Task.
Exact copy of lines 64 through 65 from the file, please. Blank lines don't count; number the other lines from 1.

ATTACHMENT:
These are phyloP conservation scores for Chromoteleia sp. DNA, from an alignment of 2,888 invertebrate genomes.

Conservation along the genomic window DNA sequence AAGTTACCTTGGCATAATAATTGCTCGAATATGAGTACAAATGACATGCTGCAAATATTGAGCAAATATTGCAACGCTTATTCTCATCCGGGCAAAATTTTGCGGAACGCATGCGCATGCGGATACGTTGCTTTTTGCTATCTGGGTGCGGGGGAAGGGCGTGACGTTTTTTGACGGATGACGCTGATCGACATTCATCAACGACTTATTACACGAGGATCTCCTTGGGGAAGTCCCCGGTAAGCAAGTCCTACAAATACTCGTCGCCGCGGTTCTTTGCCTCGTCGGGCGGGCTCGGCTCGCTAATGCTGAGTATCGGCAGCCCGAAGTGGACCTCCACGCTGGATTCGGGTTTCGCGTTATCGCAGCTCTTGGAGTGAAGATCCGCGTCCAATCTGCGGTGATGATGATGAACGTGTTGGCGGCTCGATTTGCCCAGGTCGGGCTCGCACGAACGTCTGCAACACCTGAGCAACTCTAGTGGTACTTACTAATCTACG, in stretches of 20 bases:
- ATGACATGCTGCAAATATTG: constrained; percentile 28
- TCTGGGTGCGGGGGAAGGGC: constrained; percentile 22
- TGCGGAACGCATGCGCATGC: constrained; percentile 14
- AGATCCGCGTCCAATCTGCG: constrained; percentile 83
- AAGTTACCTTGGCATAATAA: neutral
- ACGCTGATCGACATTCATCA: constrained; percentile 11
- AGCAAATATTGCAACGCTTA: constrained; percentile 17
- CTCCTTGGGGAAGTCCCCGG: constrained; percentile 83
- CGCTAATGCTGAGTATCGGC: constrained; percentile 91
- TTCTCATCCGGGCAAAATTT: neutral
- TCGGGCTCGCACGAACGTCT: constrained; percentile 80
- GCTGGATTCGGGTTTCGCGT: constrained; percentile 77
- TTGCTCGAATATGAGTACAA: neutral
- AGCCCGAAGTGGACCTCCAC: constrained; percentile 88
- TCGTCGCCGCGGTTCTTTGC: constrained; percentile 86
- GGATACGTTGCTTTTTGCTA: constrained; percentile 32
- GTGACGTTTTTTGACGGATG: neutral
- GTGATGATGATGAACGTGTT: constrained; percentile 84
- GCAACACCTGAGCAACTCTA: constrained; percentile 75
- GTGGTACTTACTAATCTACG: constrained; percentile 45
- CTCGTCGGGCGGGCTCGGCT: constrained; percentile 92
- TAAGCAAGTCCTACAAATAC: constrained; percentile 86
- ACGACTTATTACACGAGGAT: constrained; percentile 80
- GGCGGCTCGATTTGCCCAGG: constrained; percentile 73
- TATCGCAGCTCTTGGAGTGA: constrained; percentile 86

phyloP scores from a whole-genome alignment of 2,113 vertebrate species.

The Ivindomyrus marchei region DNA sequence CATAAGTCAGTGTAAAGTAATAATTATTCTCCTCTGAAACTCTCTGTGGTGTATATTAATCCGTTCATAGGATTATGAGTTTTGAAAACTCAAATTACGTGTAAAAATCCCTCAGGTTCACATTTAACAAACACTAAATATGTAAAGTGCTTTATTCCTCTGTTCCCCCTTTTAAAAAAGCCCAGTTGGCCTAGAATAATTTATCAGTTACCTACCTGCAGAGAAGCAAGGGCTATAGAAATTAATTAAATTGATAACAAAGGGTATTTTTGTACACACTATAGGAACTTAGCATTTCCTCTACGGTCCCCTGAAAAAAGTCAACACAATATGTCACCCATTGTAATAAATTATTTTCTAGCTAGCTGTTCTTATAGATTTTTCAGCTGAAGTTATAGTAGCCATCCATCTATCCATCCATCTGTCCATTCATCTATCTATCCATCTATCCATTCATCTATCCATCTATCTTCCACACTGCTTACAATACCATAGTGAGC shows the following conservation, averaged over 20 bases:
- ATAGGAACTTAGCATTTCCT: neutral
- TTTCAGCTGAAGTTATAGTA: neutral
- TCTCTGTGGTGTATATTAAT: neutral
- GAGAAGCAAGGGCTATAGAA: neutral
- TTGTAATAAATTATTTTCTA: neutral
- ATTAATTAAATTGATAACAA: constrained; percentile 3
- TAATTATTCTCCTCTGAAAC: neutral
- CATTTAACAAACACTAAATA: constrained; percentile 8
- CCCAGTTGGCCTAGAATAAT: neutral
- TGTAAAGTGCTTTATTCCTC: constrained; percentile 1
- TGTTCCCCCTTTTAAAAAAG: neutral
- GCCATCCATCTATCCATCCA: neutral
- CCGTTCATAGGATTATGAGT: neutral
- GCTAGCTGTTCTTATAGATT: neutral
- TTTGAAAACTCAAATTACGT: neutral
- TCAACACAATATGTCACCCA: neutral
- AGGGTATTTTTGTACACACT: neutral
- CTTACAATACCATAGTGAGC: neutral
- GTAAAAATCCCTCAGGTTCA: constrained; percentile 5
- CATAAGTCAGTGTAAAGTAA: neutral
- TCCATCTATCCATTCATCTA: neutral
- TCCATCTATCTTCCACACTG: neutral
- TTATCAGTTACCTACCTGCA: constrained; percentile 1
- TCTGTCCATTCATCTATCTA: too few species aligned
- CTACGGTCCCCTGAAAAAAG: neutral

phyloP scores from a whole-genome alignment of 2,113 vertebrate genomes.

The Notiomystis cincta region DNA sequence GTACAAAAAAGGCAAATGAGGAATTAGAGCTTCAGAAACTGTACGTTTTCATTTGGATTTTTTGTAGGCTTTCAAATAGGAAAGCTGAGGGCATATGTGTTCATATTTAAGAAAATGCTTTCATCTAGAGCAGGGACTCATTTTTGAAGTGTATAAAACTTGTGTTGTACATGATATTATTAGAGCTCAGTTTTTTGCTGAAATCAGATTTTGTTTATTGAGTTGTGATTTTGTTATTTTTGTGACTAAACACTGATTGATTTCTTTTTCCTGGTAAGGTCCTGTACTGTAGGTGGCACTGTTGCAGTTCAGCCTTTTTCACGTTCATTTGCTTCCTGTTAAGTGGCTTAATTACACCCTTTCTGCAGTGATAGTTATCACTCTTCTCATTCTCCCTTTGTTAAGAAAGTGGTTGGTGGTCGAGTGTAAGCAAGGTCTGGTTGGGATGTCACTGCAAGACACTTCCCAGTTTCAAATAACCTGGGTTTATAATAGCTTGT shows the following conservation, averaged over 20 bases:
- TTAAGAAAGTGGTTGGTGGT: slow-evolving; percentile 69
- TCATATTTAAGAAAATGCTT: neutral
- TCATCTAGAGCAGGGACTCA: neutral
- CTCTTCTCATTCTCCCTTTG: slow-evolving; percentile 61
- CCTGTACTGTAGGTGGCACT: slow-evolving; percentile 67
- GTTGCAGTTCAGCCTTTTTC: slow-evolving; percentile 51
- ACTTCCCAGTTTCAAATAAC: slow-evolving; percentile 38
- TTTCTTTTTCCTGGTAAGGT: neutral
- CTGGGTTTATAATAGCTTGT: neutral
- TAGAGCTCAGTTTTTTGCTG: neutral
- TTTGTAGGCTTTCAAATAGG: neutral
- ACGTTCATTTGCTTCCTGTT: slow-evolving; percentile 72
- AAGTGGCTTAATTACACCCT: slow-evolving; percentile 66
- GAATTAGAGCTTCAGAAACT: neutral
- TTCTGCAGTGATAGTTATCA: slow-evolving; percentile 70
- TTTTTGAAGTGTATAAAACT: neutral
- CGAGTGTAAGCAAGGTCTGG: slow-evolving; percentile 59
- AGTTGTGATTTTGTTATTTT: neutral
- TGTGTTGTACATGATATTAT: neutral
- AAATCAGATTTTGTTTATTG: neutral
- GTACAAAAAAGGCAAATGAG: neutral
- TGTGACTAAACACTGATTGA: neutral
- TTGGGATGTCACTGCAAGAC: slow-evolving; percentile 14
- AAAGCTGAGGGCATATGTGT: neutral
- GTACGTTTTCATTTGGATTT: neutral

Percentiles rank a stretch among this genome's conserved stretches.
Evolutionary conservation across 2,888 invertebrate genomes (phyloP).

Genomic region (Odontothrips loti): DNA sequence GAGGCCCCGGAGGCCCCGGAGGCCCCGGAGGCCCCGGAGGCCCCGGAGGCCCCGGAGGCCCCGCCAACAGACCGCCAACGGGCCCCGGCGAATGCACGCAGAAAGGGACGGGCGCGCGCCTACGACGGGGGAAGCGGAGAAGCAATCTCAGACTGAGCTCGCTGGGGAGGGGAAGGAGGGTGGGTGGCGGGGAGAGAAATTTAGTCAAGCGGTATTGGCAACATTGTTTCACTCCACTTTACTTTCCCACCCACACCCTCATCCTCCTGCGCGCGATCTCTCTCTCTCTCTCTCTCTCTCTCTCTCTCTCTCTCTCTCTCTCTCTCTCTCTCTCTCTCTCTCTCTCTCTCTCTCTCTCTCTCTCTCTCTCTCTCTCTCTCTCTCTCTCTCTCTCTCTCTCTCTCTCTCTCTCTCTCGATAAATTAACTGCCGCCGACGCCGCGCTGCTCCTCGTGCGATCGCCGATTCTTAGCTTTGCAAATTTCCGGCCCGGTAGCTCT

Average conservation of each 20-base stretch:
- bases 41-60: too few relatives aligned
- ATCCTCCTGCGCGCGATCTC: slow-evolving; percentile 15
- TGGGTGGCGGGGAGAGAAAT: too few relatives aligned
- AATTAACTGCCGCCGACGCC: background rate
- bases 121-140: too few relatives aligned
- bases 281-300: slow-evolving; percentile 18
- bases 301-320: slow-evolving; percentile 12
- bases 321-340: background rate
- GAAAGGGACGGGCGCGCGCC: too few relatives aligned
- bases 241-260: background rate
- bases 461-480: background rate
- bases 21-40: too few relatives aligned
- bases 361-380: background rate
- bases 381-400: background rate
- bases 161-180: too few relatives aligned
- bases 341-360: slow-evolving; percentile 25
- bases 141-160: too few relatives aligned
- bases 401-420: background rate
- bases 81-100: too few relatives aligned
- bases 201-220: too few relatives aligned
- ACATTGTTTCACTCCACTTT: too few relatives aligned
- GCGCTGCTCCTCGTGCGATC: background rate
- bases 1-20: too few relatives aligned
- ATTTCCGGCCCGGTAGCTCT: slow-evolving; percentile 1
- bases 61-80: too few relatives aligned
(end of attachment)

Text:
- TTTCTTTTTCCTGGTAAGGT: neutral
- CTGGGTTTATAATAGCTTGT: neutral